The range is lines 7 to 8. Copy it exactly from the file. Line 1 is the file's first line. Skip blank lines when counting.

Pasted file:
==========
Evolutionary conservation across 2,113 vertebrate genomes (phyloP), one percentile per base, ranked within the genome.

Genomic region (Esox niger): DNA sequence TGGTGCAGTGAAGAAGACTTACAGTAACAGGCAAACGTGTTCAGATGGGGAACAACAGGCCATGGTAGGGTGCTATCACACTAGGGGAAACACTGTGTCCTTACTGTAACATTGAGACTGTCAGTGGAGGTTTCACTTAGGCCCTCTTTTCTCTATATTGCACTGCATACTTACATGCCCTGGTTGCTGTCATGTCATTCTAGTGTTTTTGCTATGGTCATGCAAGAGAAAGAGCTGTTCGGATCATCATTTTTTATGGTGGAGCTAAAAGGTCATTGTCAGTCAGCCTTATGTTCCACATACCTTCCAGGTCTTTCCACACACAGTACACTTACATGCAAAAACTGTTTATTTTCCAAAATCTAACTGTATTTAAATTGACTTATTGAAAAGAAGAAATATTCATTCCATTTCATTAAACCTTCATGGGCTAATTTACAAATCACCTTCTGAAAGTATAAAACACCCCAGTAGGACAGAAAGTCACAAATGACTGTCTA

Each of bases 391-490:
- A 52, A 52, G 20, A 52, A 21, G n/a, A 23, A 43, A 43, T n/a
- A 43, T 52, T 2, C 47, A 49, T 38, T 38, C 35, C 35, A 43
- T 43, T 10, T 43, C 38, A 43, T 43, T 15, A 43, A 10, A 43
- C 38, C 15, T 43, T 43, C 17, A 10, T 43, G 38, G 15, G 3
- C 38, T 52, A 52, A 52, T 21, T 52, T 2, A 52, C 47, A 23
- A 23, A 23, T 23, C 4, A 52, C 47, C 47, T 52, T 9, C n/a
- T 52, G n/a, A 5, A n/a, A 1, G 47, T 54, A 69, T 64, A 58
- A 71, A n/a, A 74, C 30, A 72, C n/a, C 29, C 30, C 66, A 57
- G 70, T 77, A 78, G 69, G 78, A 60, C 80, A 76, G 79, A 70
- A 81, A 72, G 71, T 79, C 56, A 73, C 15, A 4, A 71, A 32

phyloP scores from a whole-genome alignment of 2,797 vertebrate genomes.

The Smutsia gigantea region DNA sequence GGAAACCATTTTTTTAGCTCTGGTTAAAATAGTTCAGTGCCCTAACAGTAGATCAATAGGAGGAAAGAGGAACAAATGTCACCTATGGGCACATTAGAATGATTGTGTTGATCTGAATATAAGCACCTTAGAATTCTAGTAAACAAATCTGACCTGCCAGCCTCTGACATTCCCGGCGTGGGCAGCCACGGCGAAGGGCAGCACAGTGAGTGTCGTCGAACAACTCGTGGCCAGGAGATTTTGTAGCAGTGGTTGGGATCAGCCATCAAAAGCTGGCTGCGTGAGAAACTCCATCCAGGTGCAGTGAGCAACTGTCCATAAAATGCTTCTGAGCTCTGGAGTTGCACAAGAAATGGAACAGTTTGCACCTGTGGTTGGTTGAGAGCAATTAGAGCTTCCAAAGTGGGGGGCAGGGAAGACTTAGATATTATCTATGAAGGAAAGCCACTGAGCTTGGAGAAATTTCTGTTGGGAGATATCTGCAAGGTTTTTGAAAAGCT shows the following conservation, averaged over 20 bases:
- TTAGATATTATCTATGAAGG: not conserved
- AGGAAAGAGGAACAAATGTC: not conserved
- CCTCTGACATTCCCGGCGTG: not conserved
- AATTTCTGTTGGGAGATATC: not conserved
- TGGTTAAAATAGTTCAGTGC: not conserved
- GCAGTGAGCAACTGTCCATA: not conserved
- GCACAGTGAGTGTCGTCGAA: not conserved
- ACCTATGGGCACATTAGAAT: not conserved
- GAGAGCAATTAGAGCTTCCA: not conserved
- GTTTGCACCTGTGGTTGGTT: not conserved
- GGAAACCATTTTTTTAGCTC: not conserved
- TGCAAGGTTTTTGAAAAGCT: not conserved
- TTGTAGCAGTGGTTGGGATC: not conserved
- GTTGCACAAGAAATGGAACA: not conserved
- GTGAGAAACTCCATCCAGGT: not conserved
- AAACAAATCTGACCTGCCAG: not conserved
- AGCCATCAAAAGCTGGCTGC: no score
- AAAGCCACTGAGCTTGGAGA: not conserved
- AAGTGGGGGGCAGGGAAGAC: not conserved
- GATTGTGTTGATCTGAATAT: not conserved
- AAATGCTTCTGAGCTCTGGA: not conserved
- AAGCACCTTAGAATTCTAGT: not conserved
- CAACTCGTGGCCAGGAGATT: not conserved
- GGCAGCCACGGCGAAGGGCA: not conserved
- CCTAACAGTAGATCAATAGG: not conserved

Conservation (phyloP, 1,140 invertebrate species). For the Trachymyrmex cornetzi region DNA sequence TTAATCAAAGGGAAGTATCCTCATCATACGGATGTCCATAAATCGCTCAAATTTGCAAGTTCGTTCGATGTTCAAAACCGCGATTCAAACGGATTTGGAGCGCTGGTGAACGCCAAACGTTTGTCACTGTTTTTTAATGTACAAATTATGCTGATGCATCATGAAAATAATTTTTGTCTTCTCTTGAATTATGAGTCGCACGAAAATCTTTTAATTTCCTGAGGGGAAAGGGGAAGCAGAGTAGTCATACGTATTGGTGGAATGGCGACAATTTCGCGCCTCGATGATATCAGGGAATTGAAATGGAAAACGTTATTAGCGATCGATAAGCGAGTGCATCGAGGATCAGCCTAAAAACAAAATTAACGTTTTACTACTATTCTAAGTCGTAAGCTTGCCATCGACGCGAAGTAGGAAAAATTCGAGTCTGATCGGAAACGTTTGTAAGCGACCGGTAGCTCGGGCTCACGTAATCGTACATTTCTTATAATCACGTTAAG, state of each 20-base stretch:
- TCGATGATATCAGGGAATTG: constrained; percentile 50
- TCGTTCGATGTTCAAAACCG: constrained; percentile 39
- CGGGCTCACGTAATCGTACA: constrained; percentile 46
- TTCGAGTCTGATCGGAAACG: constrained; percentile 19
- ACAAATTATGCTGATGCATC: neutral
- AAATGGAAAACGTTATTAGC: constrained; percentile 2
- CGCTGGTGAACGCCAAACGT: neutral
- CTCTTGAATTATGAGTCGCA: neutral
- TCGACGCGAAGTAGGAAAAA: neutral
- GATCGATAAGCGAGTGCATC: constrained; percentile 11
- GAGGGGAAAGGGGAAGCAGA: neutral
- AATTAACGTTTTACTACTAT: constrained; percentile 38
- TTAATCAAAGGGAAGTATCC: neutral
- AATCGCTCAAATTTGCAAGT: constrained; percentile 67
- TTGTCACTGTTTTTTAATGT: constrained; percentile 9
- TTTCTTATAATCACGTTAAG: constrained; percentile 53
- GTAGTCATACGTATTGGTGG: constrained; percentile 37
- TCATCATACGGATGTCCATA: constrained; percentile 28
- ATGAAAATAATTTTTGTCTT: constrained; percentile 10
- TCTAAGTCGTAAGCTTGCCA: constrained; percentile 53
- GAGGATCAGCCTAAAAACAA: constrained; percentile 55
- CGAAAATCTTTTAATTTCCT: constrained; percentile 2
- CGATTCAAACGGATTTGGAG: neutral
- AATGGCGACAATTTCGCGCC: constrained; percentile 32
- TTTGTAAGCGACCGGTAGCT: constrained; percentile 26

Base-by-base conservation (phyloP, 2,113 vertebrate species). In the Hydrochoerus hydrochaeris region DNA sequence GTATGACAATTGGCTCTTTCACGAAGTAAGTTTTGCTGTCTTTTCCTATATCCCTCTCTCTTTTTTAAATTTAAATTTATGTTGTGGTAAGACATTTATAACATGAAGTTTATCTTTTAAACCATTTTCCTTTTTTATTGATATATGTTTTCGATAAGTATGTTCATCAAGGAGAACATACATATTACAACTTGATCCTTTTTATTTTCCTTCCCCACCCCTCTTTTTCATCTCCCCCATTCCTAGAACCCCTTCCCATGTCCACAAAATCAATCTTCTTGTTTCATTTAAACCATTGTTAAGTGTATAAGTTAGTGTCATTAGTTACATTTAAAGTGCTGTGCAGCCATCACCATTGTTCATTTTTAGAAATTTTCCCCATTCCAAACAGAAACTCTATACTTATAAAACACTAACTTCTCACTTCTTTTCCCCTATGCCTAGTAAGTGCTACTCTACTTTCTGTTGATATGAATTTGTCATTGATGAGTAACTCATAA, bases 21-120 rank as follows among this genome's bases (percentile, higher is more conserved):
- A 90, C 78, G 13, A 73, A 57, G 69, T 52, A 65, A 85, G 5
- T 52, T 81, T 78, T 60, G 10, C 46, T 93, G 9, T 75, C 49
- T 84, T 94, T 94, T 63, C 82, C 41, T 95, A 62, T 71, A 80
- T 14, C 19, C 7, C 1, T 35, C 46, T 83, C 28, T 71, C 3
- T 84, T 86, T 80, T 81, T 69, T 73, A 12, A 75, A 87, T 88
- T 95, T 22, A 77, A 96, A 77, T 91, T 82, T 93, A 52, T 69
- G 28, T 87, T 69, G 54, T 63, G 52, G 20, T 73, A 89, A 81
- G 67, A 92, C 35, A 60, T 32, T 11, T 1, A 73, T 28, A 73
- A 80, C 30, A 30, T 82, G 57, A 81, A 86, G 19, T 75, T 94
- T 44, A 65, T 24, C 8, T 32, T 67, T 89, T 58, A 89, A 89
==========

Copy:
- C 38, C 15, T 43, T 43, C 17, A 10, T 43, G 38, G 15, G 3
- C 38, T 52, A 52, A 52, T 21, T 52, T 2, A 52, C 47, A 23